Shifting Ground: Mapping Energy, Community and Geography in the North is a SSHRC-supported experimental artistic research project designed to provoke new thinking and action around resource extraction, energy transition, and socioenvironmental adaptation in communities of the circumpolar North. Led by an international team of Indigenous and non-Indigenous artists, writers, and curators, this four-year project emerges from the necessity to create new aesthetic expressions that reflect the landscapes, lived experiences, and future imaginaries of anthropogenic climate change in more inclusive terms. At its core, Shifting Ground aims to deepen dialogue about climate change and generate alternative artistic representations that have been hitherto obscured, ignored, or downplayed in conversations around energy transition and transformation. By exploring these themes through the lens of contemporary art, Shifting Ground sets out to link local resiliencies with global concerns.

We see the production of knowledge as inescapably place-based, and are particularly committed to site-determined, site-related, or site-inspired artistic approaches with a grounding in embodied practice. To this end, Shifting Ground aims to leverage co-creative methods through a series of annual convenings developed in conjunction with community partners in the Yukon, Alaska, and Finland. Envisioned as a space of sensory encounter, collaboration, and learning, each convening will be framed around a thematic to be explored by local and visiting research team artists, curators, craftspeople, educators, and scientists over a 10-day period. Through workshops, field trips, and artistic engagements, these convenings will lay the groundwork for the production of new works which will inform a series of exhibitions, publications, and public events. It is our hope that these convenings will serve as a locus of dialogue and activity in support of new alliances across disciplinary, institutional, and national boundaries.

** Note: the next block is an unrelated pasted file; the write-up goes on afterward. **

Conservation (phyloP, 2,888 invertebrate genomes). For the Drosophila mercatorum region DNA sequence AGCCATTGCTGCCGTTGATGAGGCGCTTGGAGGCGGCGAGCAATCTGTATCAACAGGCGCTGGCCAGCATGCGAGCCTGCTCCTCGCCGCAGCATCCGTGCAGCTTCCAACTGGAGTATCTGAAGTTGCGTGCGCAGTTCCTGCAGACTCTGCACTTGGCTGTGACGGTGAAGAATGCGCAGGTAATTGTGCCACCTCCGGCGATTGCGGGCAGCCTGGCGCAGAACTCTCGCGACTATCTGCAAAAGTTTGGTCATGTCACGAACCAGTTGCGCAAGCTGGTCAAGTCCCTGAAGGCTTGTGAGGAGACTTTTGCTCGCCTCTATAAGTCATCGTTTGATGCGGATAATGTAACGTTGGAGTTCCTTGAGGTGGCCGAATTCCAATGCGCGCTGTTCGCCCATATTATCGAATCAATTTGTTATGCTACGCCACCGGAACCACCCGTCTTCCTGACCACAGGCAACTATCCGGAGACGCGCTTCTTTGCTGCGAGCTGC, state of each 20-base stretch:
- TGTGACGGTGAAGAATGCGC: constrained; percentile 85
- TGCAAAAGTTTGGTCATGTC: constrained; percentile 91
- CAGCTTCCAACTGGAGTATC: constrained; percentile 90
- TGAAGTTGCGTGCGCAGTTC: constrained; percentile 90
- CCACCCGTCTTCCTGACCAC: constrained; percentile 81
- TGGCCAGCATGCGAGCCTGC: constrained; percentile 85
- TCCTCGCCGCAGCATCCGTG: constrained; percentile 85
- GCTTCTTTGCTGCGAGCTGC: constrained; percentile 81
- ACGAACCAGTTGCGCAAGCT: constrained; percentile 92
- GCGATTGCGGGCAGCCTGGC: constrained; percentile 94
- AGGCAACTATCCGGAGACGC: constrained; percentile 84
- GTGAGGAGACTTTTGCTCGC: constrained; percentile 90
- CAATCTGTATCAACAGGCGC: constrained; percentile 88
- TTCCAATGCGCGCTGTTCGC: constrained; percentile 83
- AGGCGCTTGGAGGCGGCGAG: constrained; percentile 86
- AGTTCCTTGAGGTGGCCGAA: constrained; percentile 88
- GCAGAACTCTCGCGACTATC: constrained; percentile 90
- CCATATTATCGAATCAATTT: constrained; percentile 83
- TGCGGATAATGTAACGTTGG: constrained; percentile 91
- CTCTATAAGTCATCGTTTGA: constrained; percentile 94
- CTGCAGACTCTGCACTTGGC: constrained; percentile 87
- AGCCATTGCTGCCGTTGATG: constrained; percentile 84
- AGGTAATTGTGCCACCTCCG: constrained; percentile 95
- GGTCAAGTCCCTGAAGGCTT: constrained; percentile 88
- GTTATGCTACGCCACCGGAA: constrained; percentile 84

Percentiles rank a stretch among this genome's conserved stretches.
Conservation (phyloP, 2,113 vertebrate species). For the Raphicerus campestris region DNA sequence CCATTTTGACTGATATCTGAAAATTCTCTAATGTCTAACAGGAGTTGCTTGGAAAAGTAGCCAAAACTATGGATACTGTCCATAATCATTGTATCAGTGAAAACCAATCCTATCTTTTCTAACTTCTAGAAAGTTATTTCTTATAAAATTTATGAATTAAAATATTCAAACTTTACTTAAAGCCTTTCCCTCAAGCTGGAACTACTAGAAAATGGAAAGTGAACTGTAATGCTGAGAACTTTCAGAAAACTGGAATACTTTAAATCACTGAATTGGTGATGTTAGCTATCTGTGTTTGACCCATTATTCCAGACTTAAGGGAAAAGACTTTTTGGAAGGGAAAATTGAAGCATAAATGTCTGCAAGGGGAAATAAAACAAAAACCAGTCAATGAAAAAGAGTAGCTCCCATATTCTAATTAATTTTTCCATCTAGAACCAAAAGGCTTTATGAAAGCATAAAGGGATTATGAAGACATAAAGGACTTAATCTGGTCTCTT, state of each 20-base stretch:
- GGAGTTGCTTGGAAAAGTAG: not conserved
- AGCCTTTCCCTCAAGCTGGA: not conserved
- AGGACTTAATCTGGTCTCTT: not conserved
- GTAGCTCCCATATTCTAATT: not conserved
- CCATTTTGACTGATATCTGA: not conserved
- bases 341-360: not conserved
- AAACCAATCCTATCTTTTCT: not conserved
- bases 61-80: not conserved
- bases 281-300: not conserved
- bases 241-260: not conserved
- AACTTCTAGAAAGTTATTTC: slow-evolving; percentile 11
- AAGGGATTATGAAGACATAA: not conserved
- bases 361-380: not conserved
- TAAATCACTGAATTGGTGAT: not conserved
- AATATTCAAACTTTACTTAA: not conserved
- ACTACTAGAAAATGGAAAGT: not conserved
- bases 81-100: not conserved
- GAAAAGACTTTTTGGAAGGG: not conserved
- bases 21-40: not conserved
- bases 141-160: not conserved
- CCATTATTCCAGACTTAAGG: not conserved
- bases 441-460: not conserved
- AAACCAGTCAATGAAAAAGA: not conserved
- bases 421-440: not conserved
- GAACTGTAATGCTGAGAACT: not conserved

We are delighted to be in the planning stages of the inaugural Shifting Ground convening, scheduled to take place in the Yukon in the summer of 2020. The Yukon convening will primarily unfold in Dawson City and Whitehorse, along with visits to the communities of Carcross, Haines Junction, and Teslin. Institutional support for this convening is provided by the Yukon School of Visual Art (SOVA), Yukon Arts Centre (YAC), and Teslin Tlingit Heritage Centre. Please continue checking back, as further information will be released in the coming months.


Principal funding for Shifting Ground is provided by a SSHRC Insight grant, with Ruth Beer serving as Principal Investigator (PI), and Lindsay McIntyre, Sheena Wilson and Timo Jokela as Co-Investigators (Co-I). Additional funding and in-kind contributions have been generously provided by Emily Carr University of Art and Design, Yukon Arts Centre, Yukon School of Visual Arts (SOVA), University of Lapland, and Teslin Tlingit Heritage Centre.